Jim Tressel met with reporters following Wednesday's practice.
Look for more running back-by-committee this week from the Buckeyes.
"I would say that Mo (Hall) and Branden Joe, who I think got a lot of work last week, will continue," Tressel said. "Lydell (Ross) certainly has done a good job this week in practice, and Tony (Pittman) and Brandon Schnittker will play a little bit in the backfield."
Tressel was asked if he had an issue with Pittman being late to a meeting or function recently.
"Punctuality is important, let me answer it that way," he said.
Just when it looked like Pittman was going to be OSU's starting tailback the rest of the season, something opened the door for Hall and he has taken advantage.
"I think the thing that has opened the door for Mo is that he's very dependable," Tressel said. "I wouldn't want to point to just one person or another, but Mo is always there for you giving you all he has and you know he's going to be there. That typically ends up with earning some opportunities."
Early in the season, Tressel hinted that Hall wasn't playing very much at tailback because he was still hampered by injuries. But Hall has said all year that he's 100 percent healthy.
"Well, when you go through two knee surgeries, that's an effect," Tressel said. "You lose a whole winter of work and so forth and I thought that there was a little cumulative effect on him during preseason. Coming off surgeries and taking all that pounding, I didn't think he had quite that wiggle.
"I thought he practiced these last two weeks a little looser than he had. I thought he played exceptional Saturday against Penn State and I think he's had an excellent week of practice. So, I think sometimes when you gain yards and break records and those kind of things, you know, you're knees feel good."
Michigan State is coming off a heartbreaking triple-overtime loss to Michigan. But Tressel isn't expecting a letdown from the Spartans. He thinks they will come out fired up and ready to play.
"I'm sure as they looked at their schedule, they circled eight days on their calendar - from the Saturday they played Michigan, to the Saturday they play Ohio State - as being very important days that were really going to define their team," he said. "I'm sure in the first half of those eight days they're not very pleased, but they have a chance in the back half of those eight days to make up for it. So, I'm sure as they worked out last winter and all summer, they had a little special zero on this time of the year. So, I expect them - with the way they've played, the way they've improved, the way they handled the adversity early in the year - I expect them to play better than they've ever played."
"Well, the thing about Dowdell is that he won the starting job, which means he must have done a good job all spring and all of preseason," he said. "As their team had a few woes early in the year, sometimes the quarterback is affected by that and Stanton came in and did well and obviously we're preparing for Stanton as well. He's a heck of a player.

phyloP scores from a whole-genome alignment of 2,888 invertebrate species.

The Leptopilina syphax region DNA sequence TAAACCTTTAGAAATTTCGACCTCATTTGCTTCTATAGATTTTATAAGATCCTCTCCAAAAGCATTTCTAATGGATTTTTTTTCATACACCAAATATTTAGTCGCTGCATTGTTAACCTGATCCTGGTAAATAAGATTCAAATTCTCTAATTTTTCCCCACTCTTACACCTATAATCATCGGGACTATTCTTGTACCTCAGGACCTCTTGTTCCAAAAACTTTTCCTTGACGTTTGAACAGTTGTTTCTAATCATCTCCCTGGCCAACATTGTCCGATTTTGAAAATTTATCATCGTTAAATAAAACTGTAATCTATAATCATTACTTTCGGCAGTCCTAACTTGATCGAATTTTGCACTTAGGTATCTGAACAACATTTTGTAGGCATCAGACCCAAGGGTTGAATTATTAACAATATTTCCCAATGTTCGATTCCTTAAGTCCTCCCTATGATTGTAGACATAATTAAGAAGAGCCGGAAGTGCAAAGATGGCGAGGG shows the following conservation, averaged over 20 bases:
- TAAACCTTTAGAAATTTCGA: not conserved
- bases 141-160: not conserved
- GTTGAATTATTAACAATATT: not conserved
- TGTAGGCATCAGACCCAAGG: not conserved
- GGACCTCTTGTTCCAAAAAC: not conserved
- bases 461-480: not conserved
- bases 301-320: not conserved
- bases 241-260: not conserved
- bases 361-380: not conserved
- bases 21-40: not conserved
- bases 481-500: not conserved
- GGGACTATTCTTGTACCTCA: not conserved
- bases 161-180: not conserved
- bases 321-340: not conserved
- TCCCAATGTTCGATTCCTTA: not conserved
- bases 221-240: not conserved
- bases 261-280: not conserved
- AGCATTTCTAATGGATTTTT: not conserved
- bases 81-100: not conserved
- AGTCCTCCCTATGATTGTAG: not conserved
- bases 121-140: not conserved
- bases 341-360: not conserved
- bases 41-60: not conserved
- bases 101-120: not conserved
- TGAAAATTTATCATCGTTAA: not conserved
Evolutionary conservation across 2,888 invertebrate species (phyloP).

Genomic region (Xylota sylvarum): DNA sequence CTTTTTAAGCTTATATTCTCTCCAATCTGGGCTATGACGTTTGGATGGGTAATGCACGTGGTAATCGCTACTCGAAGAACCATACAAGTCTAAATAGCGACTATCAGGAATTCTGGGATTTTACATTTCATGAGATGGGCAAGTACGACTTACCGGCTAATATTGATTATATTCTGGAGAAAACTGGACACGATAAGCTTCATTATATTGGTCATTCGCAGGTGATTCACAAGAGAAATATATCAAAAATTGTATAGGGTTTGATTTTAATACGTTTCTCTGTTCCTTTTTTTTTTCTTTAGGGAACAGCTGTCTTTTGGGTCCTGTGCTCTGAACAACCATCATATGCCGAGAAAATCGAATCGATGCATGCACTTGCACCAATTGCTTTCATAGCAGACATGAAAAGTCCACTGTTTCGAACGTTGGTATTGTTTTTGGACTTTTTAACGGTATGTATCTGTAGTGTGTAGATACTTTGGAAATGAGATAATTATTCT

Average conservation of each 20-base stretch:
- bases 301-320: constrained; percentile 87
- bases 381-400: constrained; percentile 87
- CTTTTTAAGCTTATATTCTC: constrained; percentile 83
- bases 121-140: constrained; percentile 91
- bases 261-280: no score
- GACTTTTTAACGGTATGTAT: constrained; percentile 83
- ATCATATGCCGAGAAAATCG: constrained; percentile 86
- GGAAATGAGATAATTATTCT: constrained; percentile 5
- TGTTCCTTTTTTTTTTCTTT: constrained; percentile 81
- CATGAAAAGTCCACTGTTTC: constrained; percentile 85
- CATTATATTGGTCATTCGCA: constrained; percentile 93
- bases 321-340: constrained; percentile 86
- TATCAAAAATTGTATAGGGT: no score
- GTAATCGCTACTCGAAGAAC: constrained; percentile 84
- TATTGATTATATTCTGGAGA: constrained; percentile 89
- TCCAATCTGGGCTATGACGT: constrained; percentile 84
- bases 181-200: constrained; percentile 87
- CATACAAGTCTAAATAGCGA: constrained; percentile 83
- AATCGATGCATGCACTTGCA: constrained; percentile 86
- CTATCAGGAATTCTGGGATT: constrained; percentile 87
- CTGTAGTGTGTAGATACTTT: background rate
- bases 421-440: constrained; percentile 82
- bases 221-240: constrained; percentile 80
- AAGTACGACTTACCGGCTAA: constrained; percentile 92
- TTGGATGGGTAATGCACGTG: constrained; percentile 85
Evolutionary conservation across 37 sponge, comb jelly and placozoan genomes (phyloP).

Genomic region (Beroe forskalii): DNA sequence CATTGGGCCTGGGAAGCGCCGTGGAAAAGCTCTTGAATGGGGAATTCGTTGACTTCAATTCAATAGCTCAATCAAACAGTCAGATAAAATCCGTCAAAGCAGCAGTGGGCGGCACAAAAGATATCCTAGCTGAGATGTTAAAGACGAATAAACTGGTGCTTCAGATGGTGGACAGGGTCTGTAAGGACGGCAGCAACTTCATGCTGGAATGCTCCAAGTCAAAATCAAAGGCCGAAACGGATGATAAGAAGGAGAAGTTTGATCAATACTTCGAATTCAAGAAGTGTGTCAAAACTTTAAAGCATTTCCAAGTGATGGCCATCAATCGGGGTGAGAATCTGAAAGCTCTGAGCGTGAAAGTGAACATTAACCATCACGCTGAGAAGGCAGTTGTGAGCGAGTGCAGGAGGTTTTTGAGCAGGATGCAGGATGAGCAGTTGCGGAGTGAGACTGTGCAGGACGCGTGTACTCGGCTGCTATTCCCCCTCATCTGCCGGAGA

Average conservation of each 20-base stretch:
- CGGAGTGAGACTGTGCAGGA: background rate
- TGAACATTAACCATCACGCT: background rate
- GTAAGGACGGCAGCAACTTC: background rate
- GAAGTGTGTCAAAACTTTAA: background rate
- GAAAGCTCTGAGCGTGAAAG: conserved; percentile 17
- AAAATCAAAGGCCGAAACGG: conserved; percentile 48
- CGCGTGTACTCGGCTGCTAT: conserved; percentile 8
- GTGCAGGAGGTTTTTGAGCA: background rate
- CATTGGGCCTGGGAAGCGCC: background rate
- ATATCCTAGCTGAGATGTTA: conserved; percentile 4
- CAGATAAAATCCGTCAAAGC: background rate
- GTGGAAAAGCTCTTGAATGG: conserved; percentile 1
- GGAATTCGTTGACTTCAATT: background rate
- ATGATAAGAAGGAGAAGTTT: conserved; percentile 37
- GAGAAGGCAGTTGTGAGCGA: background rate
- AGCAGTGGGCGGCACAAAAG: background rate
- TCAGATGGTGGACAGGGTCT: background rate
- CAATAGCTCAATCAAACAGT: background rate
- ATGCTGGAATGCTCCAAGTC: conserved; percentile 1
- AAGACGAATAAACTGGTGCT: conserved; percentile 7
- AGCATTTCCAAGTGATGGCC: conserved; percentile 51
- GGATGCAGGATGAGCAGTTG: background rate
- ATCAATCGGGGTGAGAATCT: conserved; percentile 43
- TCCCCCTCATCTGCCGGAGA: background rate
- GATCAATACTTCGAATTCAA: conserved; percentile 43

"I was impressed with the way Dowdell stepped into a big game like he did the other night (against Michigan). They didn't lose a beat; they didn't change what they did. He took advantage of an opportunity."
With MSU owning a good, high-scoring offense, it will be important for the Buckeyes' offense to control the clock and keep the ball away from the Spartans.
"They've been so explosive," Tressel said. "Not just in possessing the football and just rushing - because they're at the top of the league in rushing - but in scoring points. They've gotten opportunities and they've made big plays. We need to play by far the best offensive game we've played."
Ohio State receiver Bam Childress didn't appear on the two deep, or "others not on the two deep" roster this week, but Tressel said that was an oversight.
"Well, I think that was a Steve Snapp-ism," he said. "I hate to throw him under the bus, but he told me that yesterday. He said, 'I think I fouled up.' Yeah, Bam's fine. In fact, he had a couple of excellent plays today."
Middle linebacker Anthony Schlegel is really coming into his own on the field. He's developing into the player that everyone thought the Buckeyes were getting. But Tressel says Schlegel has always been a leader in the locker room.
"Well, Anthony is always active," he said. "Whether it's verbally in the locker room arguing about politics, or whatever it is. He's a bubbly, excitable, fun-to-be-around guy. On the practiced field, he's non stop - practicing chatter - and in the game. No one is harder on themselves than Anthony. He wants to back up any of that chatter he enjoys. He's just a fun guy to be around."
Poor tackling has been an issue all season for the Buckeyes' defense and Tressel wants to see improvement.